The Road goes ever on and on; Down from the door where it began;
Now far ahead the Road has gone; And I must follow, if I can;
Pursuing it with eager feet; Until it joins some larger way;
Where many paths and errands met; And whither then? I cannot say.

[JRR Tolkien, Lord of the Rings]

Tuesday 10 May 2016

Marilyning around Dumfries

We have electricity this evening, so the laptop has been charged and now I can publish this delayed post, about the first couple of days of this trip.

Thursday 5 May 2016

Woodhead Hill (NX927713)

imageHaving left home in wall-to-wall sunshine, and having driven north in similar, gloriously warm, conditions, we hit the Scottish border to be greeted by low cloud and drizzle. My enthusiasm for the afternoon’s hill started to wain and a good hour was killed in Tesco’s car park in Dumfries.

Happily, the miserable weather didn’t persist and by the time we were parked up and setting out the cloud was lifting and it was dry. Such was my enthusiasm now that I didn’t even baulk (too much) at having to pay for parking (even though our start point had been a last-minute change of plan; the original plan would have seen us start from a free layby on the other side of the hill, for a much shorter walk).

A bit of a navigational blip at the start (should have looked at the map, rather than following the ‘all walking trails’ signs in the car park!) gave us a bit of a circuitous start, but it was on good trails through nice woodland, and we were in no rush, so no harm was done.

The information I’d gleaned from, as to the location of a narrow mountain bike trail which winds through the trees and comes out within 40 metres of the summit, was spot on and before long we were thrashing around in a newly replanted scene of devastation, with the detritis of the felling of the previous trees still very evident. Presumably it was because of the replanting (which seemed very recent) that the cairn marking the top has disappeared, as I couldn’t find it, even though I visited every possible high point.

A bit of variety was had by following a slightly different route back (via an enormous dress, made out of marble, deep in the woodland) and we returned to Colin with 5.3 miles walked with 700’(ish) of ascent.

Friday 6 May

See Morris Hill (NX902779)


A good start to the day: the parking spot which looked a bit tight for Colin when I viewed it on StreetView turned out to be perfectly sized in reality and thus rather than having to leave Mick behind, to move Colin if access was needed, he was able to join me for this early outing. A nice easy one it was too, with a track up to a mast providing access to within spitting distance of the summit.

By 9am we were back down at Colin for second breakfast, having covered 2.3 miles with around 600’ of ascent.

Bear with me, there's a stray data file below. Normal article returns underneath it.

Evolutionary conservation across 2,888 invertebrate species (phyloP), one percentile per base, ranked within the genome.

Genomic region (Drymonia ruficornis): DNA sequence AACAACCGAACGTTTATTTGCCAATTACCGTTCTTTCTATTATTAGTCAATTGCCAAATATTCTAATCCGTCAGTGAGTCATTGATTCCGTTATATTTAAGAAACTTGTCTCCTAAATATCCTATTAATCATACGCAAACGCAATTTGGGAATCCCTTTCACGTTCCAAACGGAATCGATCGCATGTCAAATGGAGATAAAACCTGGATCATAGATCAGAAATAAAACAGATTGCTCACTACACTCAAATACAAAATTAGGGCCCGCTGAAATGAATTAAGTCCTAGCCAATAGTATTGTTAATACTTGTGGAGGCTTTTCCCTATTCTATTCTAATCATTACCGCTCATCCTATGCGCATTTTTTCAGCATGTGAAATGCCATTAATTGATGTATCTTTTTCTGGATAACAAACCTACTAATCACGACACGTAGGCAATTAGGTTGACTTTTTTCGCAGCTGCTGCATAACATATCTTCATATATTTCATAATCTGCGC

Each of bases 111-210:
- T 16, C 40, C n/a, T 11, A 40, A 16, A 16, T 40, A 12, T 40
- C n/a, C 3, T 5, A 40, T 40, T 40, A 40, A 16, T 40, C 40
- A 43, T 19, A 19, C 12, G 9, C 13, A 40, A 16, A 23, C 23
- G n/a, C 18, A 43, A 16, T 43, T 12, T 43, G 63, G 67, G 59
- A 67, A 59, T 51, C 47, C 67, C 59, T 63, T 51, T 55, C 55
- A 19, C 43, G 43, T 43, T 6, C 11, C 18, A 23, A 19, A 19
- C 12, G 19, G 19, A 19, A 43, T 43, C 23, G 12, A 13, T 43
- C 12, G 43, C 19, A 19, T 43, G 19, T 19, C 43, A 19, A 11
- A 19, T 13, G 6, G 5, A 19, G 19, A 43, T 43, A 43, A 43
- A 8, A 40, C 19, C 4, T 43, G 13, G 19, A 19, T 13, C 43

Killyleoch Hill (NX878820)


The parking for this one was exactly as it looked on StreetView – probably big enough for a car not to cause an obstruction, but not so for a 6m van, so Mick was left reclining on the sofa with his book as I set off upwards.

It would have been a lovely walk, if not marred by a ‘Private – No Public Right of Way’ sign on a gate through which I had to pass. I knew the sign to have no legal standing, but still find such notices off-putting by the implication that the landowner didn’t want me there. So, I strode up the track as fast as my little legs could carry me, and met no-one until my descent (and they didn’t bat an eyelid at my presence).

The top provided an excellent 180 degree viewpoint (the other direction being forested), but it was protected by bogs such that my socks were wrung out when I got back to patiently-waiting Mick. I’d covered 3 miles with 700’ of up.

Bennan (NX821769)


I couldn’t find a single other log on which took my intended approach for this hill, but aerial photos suggested it was viable, so rather than spending time and diesel driving around tiny lanes, we used the same start point for both this and the next hill: the car park at the NW end of Glenkiln Reservoir.

It did give a longer walk in, but forest tracks are easy going, and when we got to the point where I’d identified a break through which we could exit the trees, we could see a potentially better route ahead of us. It worked nicely, even depositing us close to a place where we could cross a barbed wire fence and a wall without any need for clambering. With only a bit of yomping through heather left ahead of us, we were soon at the big monument (a memorial to a John Turner) which sits atop this hill.

A rather more direct route was taken to descend, and ‘rough’ would be the best word to describe it. Bogs and tussocks a-go-go. This one was a round trip of 4.5 miles (2.9 miles up, 1.6 down) with 850’ of ascent. 

Bishop Forest Hill (NX849796)


Being pathless, I’d feared that our passage up Bishop Forest Hill would be as rough as our descent of Bennan had been, and in places it was, but those areas were few and relatively small. Moreover, the summit, which had looked such a long way away when viewed from Bennan, didn’t seem so distant once we got high enough for it to come into view.

What a fine viewpoint it was when we got there! All of the previous three hills were within sight (possibly yesterday’s too – I didn’t look for it at the time and I’m not going back to check!), and lots of empty lumpiness surrounded us. Lovely!

With a carelesss amount of wandering into bogs on the way down (on my part anyway), I arrived back at Colin (with just over 2 miles walked, and 700’ of ascent) with shoes, socks and lower trousers in such a state that a visit to the nearby stream was in order to get the worst off (oooh, that reminds me: must go and get my shoes in before dark, or we’ll be driving off without them in the morning).

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